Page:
Between 2007 and 2010, Google equipped its Street View cars with Wi-Fi antennas and software that collected data transmitted by Wi-Fi networks in nearby homes and businesses, which included both network identifying information and so-called payload data transmitted over unencrypted Wi-Fi networks. The company acknowledged in May 2010 that it had inadvertently collected some personal data from unencrypted networks and apologized for it.

Google in its appeal to the Supreme Court does not, however, accept that the collection of the data was illegal, pointing out that the U.S. Department of Justice, Federal Trade Commission and the Federal Communications Commission declined to take enforcement action after investigating Google, including for possible violations under the Wiretap Act.

Pando weighs in

Yasha Levine’s continued coverage of the scandal from December 2013:

And the most troubling part of the story: we would have never found out about any of this, if it hadn’t been for a few persistent German regulators, who hounded Google and forced it to disclose its internal Street View documentation. Without them, Google would still be spying on our internet traffic, and we’d be none the wiser.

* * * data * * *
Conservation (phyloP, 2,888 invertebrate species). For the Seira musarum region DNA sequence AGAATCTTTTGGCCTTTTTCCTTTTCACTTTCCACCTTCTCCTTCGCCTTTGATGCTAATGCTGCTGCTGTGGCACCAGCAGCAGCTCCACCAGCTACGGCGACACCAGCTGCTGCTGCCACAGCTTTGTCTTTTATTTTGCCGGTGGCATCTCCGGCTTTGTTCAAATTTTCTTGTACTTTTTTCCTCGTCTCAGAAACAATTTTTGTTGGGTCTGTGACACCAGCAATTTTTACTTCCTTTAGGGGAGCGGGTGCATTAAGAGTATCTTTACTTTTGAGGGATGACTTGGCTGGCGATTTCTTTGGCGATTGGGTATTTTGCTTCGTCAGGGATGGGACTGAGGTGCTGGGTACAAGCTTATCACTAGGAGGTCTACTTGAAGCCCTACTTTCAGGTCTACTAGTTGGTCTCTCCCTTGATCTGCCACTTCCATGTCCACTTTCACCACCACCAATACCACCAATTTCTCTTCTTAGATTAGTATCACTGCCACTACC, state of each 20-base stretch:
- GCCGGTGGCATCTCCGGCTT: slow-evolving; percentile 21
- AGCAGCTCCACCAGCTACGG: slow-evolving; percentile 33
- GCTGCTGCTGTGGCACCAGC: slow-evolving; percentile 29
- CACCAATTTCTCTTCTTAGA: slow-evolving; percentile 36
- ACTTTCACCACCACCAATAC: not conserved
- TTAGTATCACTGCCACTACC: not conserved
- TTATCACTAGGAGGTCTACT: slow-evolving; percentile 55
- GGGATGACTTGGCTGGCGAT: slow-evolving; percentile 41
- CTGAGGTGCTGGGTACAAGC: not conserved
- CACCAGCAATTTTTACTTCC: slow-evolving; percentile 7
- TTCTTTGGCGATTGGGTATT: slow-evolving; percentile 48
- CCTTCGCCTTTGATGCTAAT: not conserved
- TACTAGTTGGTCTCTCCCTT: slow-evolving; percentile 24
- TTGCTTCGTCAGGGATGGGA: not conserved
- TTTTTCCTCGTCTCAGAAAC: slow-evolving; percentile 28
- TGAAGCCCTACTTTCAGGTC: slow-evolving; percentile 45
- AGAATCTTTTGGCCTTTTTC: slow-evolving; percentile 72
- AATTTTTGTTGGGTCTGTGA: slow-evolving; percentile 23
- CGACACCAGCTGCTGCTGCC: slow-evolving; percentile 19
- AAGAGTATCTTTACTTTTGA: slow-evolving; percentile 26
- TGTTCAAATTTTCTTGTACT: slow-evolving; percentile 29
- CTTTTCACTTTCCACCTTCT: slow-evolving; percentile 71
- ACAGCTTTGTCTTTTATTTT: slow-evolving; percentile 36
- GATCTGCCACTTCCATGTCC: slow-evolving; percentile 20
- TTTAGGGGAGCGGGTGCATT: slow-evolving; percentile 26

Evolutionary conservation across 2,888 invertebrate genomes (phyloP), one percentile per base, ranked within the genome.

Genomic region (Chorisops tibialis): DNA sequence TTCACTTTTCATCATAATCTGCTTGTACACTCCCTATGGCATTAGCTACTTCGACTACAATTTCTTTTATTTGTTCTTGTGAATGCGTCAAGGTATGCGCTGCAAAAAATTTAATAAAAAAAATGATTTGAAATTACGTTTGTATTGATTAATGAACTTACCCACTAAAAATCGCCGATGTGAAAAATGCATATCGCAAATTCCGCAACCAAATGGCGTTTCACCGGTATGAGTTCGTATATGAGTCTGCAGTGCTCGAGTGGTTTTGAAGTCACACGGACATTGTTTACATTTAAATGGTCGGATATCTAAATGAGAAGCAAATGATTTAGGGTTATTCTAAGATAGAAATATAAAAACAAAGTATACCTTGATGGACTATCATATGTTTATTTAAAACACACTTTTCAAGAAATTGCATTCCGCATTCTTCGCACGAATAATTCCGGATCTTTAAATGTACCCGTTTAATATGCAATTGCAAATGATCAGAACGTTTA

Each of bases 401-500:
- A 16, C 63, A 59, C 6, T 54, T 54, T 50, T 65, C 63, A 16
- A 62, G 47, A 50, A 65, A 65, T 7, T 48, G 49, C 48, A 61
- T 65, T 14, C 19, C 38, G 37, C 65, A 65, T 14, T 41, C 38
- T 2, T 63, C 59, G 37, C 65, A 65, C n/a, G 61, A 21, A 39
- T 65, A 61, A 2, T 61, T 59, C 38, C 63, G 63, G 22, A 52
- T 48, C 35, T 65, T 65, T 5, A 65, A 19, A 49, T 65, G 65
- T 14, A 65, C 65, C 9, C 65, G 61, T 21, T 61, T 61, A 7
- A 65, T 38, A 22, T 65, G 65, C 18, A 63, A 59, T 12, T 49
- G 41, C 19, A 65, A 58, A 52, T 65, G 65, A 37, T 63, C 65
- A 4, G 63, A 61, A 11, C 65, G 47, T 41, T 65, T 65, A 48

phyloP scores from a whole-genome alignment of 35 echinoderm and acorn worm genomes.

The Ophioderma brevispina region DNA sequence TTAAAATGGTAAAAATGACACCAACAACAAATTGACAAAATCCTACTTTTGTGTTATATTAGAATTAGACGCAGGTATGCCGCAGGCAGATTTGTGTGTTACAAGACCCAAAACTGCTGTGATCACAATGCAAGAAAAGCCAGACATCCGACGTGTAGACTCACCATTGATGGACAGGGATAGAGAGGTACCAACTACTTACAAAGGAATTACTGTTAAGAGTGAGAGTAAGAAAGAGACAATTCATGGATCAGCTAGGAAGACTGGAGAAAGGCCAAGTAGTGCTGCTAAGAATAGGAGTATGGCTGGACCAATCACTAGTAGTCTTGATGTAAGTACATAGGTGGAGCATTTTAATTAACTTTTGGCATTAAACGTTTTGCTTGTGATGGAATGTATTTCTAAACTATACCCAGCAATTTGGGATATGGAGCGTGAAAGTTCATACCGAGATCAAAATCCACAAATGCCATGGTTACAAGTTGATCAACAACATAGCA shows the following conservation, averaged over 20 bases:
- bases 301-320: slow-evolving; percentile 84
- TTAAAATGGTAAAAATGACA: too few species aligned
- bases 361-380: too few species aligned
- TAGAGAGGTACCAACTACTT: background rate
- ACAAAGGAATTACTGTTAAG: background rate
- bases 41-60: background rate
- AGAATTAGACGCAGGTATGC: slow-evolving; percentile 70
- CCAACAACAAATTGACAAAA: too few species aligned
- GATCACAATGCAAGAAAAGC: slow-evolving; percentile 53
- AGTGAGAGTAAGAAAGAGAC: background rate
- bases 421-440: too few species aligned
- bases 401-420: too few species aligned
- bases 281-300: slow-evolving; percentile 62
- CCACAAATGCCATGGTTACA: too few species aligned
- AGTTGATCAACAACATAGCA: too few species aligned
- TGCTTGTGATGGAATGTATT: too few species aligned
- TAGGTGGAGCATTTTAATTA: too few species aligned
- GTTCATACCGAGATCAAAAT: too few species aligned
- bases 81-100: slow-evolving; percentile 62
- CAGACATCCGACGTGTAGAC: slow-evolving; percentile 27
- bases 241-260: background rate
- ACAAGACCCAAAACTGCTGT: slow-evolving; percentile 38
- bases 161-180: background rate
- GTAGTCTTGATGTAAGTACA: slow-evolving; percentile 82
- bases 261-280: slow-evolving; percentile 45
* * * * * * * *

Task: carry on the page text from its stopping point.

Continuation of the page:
Google’s Street View program showed the dangers of allowing seemingly benevolent technology companies to deploy powerful surveillance technology in public spaces with zero oversight. It also showed how little power the average person has against a giant company like Google, how little protection or recourse we have.

A Program to Control Internet Communications?

The Drones of Facebook (and the NSA)

by ALFREDO LOPEZ

“Connectivity,” Facebook CEO Mark Zuckerberg said in a CNN interview last year, “is a human right.”

If it surprises you that one of the kings of the corporate Internet would repeat a slogan used by Internet activists to mobilize against companies like his, examine the context. Zuckerberg made his remark to support and explain a new set of Facebook strategies that will, if successful, put the world’s Internet connectivity under his company’s control.

It’s called internet.org which is not only a real website but a consortium of companies and government agencies Facebook is leading. The very name — “internet.org” — also provides a glimpse of Facebook’s intentions.

Using a combination of drones, satellites and other technologies, Facebook seeks to bring connectivity to the entire world. The picture is remarkable: Facebook satellites and drones with six month life cycles will bounce every connection signals (like Wify) to people in every corner of the earth. Every human being will now have access to the Internet.